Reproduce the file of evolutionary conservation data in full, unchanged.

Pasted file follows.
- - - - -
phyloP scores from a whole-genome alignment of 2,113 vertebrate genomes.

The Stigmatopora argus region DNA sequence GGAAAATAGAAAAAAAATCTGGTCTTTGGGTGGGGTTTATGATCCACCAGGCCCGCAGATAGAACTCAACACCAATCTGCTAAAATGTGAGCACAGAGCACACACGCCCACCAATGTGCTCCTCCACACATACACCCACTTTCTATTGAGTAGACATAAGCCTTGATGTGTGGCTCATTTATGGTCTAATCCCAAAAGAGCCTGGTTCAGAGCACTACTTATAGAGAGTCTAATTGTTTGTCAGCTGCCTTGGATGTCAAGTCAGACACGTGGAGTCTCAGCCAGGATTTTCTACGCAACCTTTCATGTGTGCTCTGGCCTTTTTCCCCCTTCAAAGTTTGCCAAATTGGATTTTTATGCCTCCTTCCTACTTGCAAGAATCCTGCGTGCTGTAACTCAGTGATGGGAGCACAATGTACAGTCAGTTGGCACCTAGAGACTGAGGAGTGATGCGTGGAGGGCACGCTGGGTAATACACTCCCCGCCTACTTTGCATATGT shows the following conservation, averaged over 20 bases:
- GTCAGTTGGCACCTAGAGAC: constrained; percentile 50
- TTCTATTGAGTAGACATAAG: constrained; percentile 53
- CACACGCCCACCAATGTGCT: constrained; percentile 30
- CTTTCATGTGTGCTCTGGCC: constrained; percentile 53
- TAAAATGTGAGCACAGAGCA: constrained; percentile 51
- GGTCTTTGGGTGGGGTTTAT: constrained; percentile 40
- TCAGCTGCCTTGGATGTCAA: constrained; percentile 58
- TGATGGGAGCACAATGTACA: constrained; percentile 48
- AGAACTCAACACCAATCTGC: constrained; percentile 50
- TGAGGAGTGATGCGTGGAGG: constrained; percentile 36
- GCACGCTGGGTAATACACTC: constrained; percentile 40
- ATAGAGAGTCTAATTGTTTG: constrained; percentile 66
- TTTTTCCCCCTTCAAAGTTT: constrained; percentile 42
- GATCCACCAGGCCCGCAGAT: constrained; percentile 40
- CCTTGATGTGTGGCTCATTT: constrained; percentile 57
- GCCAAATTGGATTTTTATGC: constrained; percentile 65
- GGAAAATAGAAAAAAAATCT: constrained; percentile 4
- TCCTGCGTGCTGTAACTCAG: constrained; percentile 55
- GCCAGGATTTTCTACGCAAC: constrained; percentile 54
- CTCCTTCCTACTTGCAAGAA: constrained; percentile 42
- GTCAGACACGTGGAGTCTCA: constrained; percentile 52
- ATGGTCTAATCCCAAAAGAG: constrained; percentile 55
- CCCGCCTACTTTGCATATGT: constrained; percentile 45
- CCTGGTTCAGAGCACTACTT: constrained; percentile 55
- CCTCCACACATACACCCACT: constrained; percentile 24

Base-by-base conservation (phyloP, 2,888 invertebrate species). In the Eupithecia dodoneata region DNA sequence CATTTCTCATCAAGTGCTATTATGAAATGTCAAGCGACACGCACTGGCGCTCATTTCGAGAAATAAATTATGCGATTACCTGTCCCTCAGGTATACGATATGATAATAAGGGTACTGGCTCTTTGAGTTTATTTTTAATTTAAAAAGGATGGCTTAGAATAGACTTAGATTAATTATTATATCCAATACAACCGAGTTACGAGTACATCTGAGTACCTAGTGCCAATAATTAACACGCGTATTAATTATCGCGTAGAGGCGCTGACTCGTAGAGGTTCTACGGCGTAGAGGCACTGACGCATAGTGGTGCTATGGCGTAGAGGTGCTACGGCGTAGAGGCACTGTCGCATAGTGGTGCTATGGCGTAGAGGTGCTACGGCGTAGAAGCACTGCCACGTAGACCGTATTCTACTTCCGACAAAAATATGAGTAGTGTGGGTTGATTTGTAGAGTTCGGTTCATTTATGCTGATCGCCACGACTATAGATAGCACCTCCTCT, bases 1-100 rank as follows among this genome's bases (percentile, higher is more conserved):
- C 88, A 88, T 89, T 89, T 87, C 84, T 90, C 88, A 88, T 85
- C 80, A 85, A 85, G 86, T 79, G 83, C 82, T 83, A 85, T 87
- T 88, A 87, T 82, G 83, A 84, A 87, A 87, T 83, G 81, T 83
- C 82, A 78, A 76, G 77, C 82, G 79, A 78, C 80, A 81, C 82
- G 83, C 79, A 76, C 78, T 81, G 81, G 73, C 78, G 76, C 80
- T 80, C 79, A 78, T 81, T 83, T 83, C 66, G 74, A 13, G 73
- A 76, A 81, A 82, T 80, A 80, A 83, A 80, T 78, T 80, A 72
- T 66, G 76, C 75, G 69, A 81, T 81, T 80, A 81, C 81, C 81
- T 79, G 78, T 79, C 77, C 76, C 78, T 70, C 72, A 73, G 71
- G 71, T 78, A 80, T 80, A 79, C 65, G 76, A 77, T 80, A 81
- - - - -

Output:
phyloP scores from a whole-genome alignment of 2,113 vertebrate genomes.

The Stigmatopora argus region DNA sequence GGAAAATAGAAAAAAAATCTGGTCTTTGGGTGGGGTTTATGATCCACCAGGCCCGCAGATAGAACTCAACACCAATCTGCTAAAATGTGAGCACAGAGCACACACGCCCACCAATGTGCTCCTCCACACATACACCCACTTTCTATTGAGTAGACATAAGCCTTGATGTGTGGCTCATTTATGGTCTAATCCCAAAAGAGCCTGGTTCAGAGCACTACTTATAGAGAGTCTAATTGTTTGTCAGCTGCCTTGGATGTCAAGTCAGACACGTGGAGTCTCAGCCAGGATTTTCTACGCAACCTTTCATGTGTGCTCTGGCCTTTTTCCCCCTTCAAAGTTTGCCAAATTGGATTTTTATGCCTCCTTCCTACTTGCAAGAATCCTGCGTGCTGTAACTCAGTGATGGGAGCACAATGTACAGTCAGTTGGCACCTAGAGACTGAGGAGTGATGCGTGGAGGGCACGCTGGGTAATACACTCCCCGCCTACTTTGCATATGT shows the following conservation, averaged over 20 bases:
- GTCAGTTGGCACCTAGAGAC: constrained; percentile 50
- TTCTATTGAGTAGACATAAG: constrained; percentile 53
- CACACGCCCACCAATGTGCT: constrained; percentile 30
- CTTTCATGTGTGCTCTGGCC: constrained; percentile 53
- TAAAATGTGAGCACAGAGCA: constrained; percentile 51
- GGTCTTTGGGTGGGGTTTAT: constrained; percentile 40
- TCAGCTGCCTTGGATGTCAA: constrained; percentile 58
- TGATGGGAGCACAATGTACA: constrained; percentile 48
- AGAACTCAACACCAATCTGC: constrained; percentile 50
- TGAGGAGTGATGCGTGGAGG: constrained; percentile 36
- GCACGCTGGGTAATACACTC: constrained; percentile 40
- ATAGAGAGTCTAATTGTTTG: constrained; percentile 66
- TTTTTCCCCCTTCAAAGTTT: constrained; percentile 42
- GATCCACCAGGCCCGCAGAT: constrained; percentile 40
- CCTTGATGTGTGGCTCATTT: constrained; percentile 57
- GCCAAATTGGATTTTTATGC: constrained; percentile 65
- GGAAAATAGAAAAAAAATCT: constrained; percentile 4
- TCCTGCGTGCTGTAACTCAG: constrained; percentile 55
- GCCAGGATTTTCTACGCAAC: constrained; percentile 54
- CTCCTTCCTACTTGCAAGAA: constrained; percentile 42
- GTCAGACACGTGGAGTCTCA: constrained; percentile 52
- ATGGTCTAATCCCAAAAGAG: constrained; percentile 55
- CCCGCCTACTTTGCATATGT: constrained; percentile 45
- CCTGGTTCAGAGCACTACTT: constrained; percentile 55
- CCTCCACACATACACCCACT: constrained; percentile 24

Base-by-base conservation (phyloP, 2,888 invertebrate species). In the Eupithecia dodoneata region DNA sequence CATTTCTCATCAAGTGCTATTATGAAATGTCAAGCGACACGCACTGGCGCTCATTTCGAGAAATAAATTATGCGATTACCTGTCCCTCAGGTATACGATATGATAATAAGGGTACTGGCTCTTTGAGTTTATTTTTAATTTAAAAAGGATGGCTTAGAATAGACTTAGATTAATTATTATATCCAATACAACCGAGTTACGAGTACATCTGAGTACCTAGTGCCAATAATTAACACGCGTATTAATTATCGCGTAGAGGCGCTGACTCGTAGAGGTTCTACGGCGTAGAGGCACTGACGCATAGTGGTGCTATGGCGTAGAGGTGCTACGGCGTAGAGGCACTGTCGCATAGTGGTGCTATGGCGTAGAGGTGCTACGGCGTAGAAGCACTGCCACGTAGACCGTATTCTACTTCCGACAAAAATATGAGTAGTGTGGGTTGATTTGTAGAGTTCGGTTCATTTATGCTGATCGCCACGACTATAGATAGCACCTCCTCT, bases 1-100 rank as follows among this genome's bases (percentile, higher is more conserved):
- C 88, A 88, T 89, T 89, T 87, C 84, T 90, C 88, A 88, T 85
- C 80, A 85, A 85, G 86, T 79, G 83, C 82, T 83, A 85, T 87
- T 88, A 87, T 82, G 83, A 84, A 87, A 87, T 83, G 81, T 83
- C 82, A 78, A 76, G 77, C 82, G 79, A 78, C 80, A 81, C 82
- G 83, C 79, A 76, C 78, T 81, G 81, G 73, C 78, G 76, C 80
- T 80, C 79, A 78, T 81, T 83, T 83, C 66, G 74, A 13, G 73
- A 76, A 81, A 82, T 80, A 80, A 83, A 80, T 78, T 80, A 72
- T 66, G 76, C 75, G 69, A 81, T 81, T 80, A 81, C 81, C 81
- T 79, G 78, T 79, C 77, C 76, C 78, T 70, C 72, A 73, G 71
- G 71, T 78, A 80, T 80, A 79, C 65, G 76, A 77, T 80, A 81